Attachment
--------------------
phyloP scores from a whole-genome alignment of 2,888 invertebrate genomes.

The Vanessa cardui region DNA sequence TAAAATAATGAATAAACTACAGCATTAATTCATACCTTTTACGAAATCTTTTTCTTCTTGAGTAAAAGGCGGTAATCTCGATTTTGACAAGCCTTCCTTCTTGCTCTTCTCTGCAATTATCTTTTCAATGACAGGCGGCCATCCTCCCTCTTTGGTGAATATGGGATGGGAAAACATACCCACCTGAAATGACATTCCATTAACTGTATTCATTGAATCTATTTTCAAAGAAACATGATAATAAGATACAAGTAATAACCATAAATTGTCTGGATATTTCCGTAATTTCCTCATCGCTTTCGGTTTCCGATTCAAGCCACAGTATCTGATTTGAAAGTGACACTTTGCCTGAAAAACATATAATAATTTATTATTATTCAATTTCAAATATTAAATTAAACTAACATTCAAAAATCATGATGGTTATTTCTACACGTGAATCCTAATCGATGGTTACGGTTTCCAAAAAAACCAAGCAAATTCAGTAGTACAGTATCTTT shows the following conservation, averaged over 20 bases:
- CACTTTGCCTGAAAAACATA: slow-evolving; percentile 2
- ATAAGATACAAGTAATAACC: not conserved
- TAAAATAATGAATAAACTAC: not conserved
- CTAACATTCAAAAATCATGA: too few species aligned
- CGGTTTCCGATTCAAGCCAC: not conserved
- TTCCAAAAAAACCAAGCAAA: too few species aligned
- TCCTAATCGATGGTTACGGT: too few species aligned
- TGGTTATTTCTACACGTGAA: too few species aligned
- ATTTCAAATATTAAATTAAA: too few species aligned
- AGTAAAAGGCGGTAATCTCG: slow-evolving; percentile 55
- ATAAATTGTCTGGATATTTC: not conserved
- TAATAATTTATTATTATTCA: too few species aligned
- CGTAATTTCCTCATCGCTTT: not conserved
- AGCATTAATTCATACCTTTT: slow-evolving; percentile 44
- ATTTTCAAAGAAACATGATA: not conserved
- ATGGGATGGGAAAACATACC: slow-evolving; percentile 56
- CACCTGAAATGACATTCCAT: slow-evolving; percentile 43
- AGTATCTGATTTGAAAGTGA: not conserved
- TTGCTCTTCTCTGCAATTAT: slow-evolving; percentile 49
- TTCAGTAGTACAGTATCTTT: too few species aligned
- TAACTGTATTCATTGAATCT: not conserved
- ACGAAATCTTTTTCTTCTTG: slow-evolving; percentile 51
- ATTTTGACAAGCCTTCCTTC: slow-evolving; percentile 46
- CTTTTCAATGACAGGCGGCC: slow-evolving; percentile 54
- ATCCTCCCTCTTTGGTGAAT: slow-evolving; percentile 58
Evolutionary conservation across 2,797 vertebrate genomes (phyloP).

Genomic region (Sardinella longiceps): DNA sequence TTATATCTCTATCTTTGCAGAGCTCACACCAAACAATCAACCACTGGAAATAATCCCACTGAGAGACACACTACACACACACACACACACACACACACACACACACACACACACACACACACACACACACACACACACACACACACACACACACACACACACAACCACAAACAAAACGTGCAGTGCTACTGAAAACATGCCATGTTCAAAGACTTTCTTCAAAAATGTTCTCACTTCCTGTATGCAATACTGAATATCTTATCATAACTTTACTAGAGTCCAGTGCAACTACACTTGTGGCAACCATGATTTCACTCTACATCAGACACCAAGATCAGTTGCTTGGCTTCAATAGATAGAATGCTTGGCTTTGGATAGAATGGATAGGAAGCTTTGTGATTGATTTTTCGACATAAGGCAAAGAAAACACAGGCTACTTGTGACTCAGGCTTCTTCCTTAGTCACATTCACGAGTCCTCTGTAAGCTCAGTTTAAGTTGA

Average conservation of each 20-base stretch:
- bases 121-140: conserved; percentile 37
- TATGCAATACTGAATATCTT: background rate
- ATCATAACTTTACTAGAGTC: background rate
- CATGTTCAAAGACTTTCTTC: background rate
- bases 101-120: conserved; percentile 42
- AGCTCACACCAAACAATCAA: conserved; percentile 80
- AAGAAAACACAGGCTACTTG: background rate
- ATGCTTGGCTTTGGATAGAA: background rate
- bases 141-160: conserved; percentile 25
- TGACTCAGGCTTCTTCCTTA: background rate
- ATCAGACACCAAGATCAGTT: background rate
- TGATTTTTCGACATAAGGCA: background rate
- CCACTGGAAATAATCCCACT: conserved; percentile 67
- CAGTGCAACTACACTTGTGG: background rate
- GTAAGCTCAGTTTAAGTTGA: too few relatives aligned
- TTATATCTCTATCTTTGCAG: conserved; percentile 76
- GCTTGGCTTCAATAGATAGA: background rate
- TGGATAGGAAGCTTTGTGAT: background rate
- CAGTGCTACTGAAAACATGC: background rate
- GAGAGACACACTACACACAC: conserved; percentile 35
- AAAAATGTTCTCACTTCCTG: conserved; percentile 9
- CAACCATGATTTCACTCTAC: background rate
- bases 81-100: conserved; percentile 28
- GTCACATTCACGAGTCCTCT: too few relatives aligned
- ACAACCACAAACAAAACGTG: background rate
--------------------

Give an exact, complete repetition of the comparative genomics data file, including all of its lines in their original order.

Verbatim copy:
phyloP scores from a whole-genome alignment of 2,888 invertebrate genomes.

The Vanessa cardui region DNA sequence TAAAATAATGAATAAACTACAGCATTAATTCATACCTTTTACGAAATCTTTTTCTTCTTGAGTAAAAGGCGGTAATCTCGATTTTGACAAGCCTTCCTTCTTGCTCTTCTCTGCAATTATCTTTTCAATGACAGGCGGCCATCCTCCCTCTTTGGTGAATATGGGATGGGAAAACATACCCACCTGAAATGACATTCCATTAACTGTATTCATTGAATCTATTTTCAAAGAAACATGATAATAAGATACAAGTAATAACCATAAATTGTCTGGATATTTCCGTAATTTCCTCATCGCTTTCGGTTTCCGATTCAAGCCACAGTATCTGATTTGAAAGTGACACTTTGCCTGAAAAACATATAATAATTTATTATTATTCAATTTCAAATATTAAATTAAACTAACATTCAAAAATCATGATGGTTATTTCTACACGTGAATCCTAATCGATGGTTACGGTTTCCAAAAAAACCAAGCAAATTCAGTAGTACAGTATCTTT shows the following conservation, averaged over 20 bases:
- CACTTTGCCTGAAAAACATA: slow-evolving; percentile 2
- ATAAGATACAAGTAATAACC: not conserved
- TAAAATAATGAATAAACTAC: not conserved
- CTAACATTCAAAAATCATGA: too few species aligned
- CGGTTTCCGATTCAAGCCAC: not conserved
- TTCCAAAAAAACCAAGCAAA: too few species aligned
- TCCTAATCGATGGTTACGGT: too few species aligned
- TGGTTATTTCTACACGTGAA: too few species aligned
- ATTTCAAATATTAAATTAAA: too few species aligned
- AGTAAAAGGCGGTAATCTCG: slow-evolving; percentile 55
- ATAAATTGTCTGGATATTTC: not conserved
- TAATAATTTATTATTATTCA: too few species aligned
- CGTAATTTCCTCATCGCTTT: not conserved
- AGCATTAATTCATACCTTTT: slow-evolving; percentile 44
- ATTTTCAAAGAAACATGATA: not conserved
- ATGGGATGGGAAAACATACC: slow-evolving; percentile 56
- CACCTGAAATGACATTCCAT: slow-evolving; percentile 43
- AGTATCTGATTTGAAAGTGA: not conserved
- TTGCTCTTCTCTGCAATTAT: slow-evolving; percentile 49
- TTCAGTAGTACAGTATCTTT: too few species aligned
- TAACTGTATTCATTGAATCT: not conserved
- ACGAAATCTTTTTCTTCTTG: slow-evolving; percentile 51
- ATTTTGACAAGCCTTCCTTC: slow-evolving; percentile 46
- CTTTTCAATGACAGGCGGCC: slow-evolving; percentile 54
- ATCCTCCCTCTTTGGTGAAT: slow-evolving; percentile 58
Evolutionary conservation across 2,797 vertebrate genomes (phyloP).

Genomic region (Sardinella longiceps): DNA sequence TTATATCTCTATCTTTGCAGAGCTCACACCAAACAATCAACCACTGGAAATAATCCCACTGAGAGACACACTACACACACACACACACACACACACACACACACACACACACACACACACACACACACACACACACACACACACACACACACACACACACACAACCACAAACAAAACGTGCAGTGCTACTGAAAACATGCCATGTTCAAAGACTTTCTTCAAAAATGTTCTCACTTCCTGTATGCAATACTGAATATCTTATCATAACTTTACTAGAGTCCAGTGCAACTACACTTGTGGCAACCATGATTTCACTCTACATCAGACACCAAGATCAGTTGCTTGGCTTCAATAGATAGAATGCTTGGCTTTGGATAGAATGGATAGGAAGCTTTGTGATTGATTTTTCGACATAAGGCAAAGAAAACACAGGCTACTTGTGACTCAGGCTTCTTCCTTAGTCACATTCACGAGTCCTCTGTAAGCTCAGTTTAAGTTGA

Average conservation of each 20-base stretch:
- bases 121-140: conserved; percentile 37
- TATGCAATACTGAATATCTT: background rate
- ATCATAACTTTACTAGAGTC: background rate
- CATGTTCAAAGACTTTCTTC: background rate
- bases 101-120: conserved; percentile 42
- AGCTCACACCAAACAATCAA: conserved; percentile 80
- AAGAAAACACAGGCTACTTG: background rate
- ATGCTTGGCTTTGGATAGAA: background rate
- bases 141-160: conserved; percentile 25
- TGACTCAGGCTTCTTCCTTA: background rate
- ATCAGACACCAAGATCAGTT: background rate
- TGATTTTTCGACATAAGGCA: background rate
- CCACTGGAAATAATCCCACT: conserved; percentile 67
- CAGTGCAACTACACTTGTGG: background rate
- GTAAGCTCAGTTTAAGTTGA: too few relatives aligned
- TTATATCTCTATCTTTGCAG: conserved; percentile 76
- GCTTGGCTTCAATAGATAGA: background rate
- TGGATAGGAAGCTTTGTGAT: background rate
- CAGTGCTACTGAAAACATGC: background rate
- GAGAGACACACTACACACAC: conserved; percentile 35
- AAAAATGTTCTCACTTCCTG: conserved; percentile 9
- CAACCATGATTTCACTCTAC: background rate
- bases 81-100: conserved; percentile 28
- GTCACATTCACGAGTCCTCT: too few relatives aligned
- ACAACCACAAACAAAACGTG: background rate